M5493 Shipwright 2nd Class Bernard Phillips, Royal Navy
Born on 28th December 1894 in Hudnall
Died on 10th January 1975 in Worthing, West Sussex
Bernard Phillips was born in Hudnall, then in the parish of Edlesborough, the second of the 6 children of John Charles Phillips and Fanny née George.
His siblings were:
- Agnes, born in 1892
- Constance, born on 19th February 1897
- Denis, born on 20th July 1900
- Basil, born on 14th July 1904
- John, born on 8th August 1910
On 6th June 1898, both Bernard and Agnes started at Little Gaddesden School. Bernard was only 3½ years old while Agnes was 5 or 6.
Little Gaddesden School had a Diocesan Inspection in January or February each year, during which the children were examined in Religious Knowledge. The names of those children who distinguished themselves in this examination are recorded in the School Log Book. Bernard’s name is included in January 1901.
The Family in 1901 4
By 1901, the family lived at 45 Little Gaddesden and Bernard’s father was a Land Agent’s Clerk. Agnes, 8, Bernard, 6 and Constance, 4 were at school while Denis was a baby aged 8 months.
Commended for School Attendance 3
The March 2nd 1903 entry in the Little Gaddesden School Log Book recorded the names of children awarded prizes or commended for good attendance. Both Bernard and his sister Constance were commended.
Then, on 14th March 1904, Bernard was one of ten children who received a prize of 2 shillings for full attendance throughout the school year which, at that time, started in March. Others awarded prizes that year included Walter Bunn, Godfrey Bunn, Victor Collier, Archie Wells and Arthur Whitman.
On 31st August 1909, when Little Gaddesden School resumed after the Harvest Holiday, the Log Book noted that Bernard Phillips, Standard 7, had left school. He was then aged 14½.
The 1911 Census shows 16 year old Bernard working as a Carpenter’s Apprentice on the Ashridge Estate. The family still lived at 45 Little Gaddesden and his siblings Constance, 14 and Denis 10, were at School. Basil, 6 and John, a baby of 7 months, were at home.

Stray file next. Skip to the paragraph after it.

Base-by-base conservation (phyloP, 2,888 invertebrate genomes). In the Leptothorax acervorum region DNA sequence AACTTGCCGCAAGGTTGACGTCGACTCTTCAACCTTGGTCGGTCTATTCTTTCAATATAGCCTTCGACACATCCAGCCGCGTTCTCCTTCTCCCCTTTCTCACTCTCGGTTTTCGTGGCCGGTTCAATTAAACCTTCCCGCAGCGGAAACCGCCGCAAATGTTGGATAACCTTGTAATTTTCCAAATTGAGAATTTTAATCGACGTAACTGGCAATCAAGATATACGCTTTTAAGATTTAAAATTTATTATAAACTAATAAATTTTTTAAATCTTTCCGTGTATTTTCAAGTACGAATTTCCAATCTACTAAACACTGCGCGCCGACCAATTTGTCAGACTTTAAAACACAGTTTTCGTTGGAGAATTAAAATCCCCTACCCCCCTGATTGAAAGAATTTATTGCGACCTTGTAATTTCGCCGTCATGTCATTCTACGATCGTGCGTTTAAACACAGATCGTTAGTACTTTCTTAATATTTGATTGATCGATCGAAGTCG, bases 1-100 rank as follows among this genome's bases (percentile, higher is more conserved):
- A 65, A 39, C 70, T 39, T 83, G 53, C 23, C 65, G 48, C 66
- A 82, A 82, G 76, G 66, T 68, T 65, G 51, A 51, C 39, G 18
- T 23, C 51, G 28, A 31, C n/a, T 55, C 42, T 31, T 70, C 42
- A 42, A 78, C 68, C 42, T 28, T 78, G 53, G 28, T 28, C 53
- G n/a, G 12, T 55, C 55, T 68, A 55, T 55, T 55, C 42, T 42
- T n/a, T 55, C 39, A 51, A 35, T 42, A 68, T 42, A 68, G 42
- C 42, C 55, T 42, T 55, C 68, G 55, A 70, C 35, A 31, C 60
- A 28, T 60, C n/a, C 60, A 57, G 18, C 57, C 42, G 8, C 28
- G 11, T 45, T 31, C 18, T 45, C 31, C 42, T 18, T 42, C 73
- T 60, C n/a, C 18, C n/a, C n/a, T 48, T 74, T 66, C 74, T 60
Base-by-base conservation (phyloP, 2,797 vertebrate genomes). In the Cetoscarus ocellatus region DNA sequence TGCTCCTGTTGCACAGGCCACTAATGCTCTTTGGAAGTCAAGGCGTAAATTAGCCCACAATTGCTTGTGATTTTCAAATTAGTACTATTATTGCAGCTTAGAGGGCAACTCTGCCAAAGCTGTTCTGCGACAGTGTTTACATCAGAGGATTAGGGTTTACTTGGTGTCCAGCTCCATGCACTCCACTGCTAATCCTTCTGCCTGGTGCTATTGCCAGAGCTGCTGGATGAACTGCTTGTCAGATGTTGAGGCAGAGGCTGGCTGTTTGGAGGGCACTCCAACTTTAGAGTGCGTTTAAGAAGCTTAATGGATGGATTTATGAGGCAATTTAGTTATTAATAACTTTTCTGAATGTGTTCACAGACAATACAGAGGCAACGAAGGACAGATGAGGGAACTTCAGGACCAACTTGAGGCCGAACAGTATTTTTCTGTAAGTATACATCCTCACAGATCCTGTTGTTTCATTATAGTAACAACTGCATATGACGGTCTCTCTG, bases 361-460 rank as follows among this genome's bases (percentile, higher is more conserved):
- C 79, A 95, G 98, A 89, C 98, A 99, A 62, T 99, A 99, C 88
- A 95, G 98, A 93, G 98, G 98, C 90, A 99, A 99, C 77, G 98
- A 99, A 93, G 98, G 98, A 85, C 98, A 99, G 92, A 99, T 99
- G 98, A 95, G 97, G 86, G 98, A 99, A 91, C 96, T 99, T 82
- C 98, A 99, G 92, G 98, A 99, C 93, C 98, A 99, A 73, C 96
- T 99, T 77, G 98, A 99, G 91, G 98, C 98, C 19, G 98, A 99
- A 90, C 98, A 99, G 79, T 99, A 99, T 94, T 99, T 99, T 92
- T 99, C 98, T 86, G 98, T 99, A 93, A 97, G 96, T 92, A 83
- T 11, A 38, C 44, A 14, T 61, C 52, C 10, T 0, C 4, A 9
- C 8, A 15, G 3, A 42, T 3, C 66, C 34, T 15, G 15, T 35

The Little Gaddesden Scouts 5
When the Little Gaddesden Scout Troop first met on October 26th 1911, Bernard Phillips, then aged nearly 17, became Assistant Scout Master. The Scouts first met in the Reading Room at John o’Gaddesden’s House but meetings soon moved to the Armoury, at 27 Little Gaddesden, the home of their Scout Master, Harry Temple. Miss Bridget Talbot was their President and Mr Humphrey Talbot their Treasurer.
A number of the Scouts subsequently served in the First World War:
Lion Patrol: Stanley Austin, Sidney Bellamy, Edward Bunn, Kenneth Edge, Gerald Green, Henry F (Frank) Johnson, Patrol Leader, George Pinnock, killed aboard HMS Black Prince at the Battle of Jutland, 31st May 1916 and Jim Whitman.
“Bright Boy Scouts – Clever Performance at Little Gaddesden – High Approval” 5
According to the hand written ‘Little Gaddesden Scout Diary 1912 – 1922’ kept by their President, Miss Bridget Talbot, the Little Gaddesden Scouts gave a concert/variety entertainment at the school in early February 1912, assisted by Scoutmaster Temple and other supporters. The extract below is from a press cutting reporting the event, pasted into the Scout Diary. The cutting is undated and unattributed but is probably from the local “Gazette”.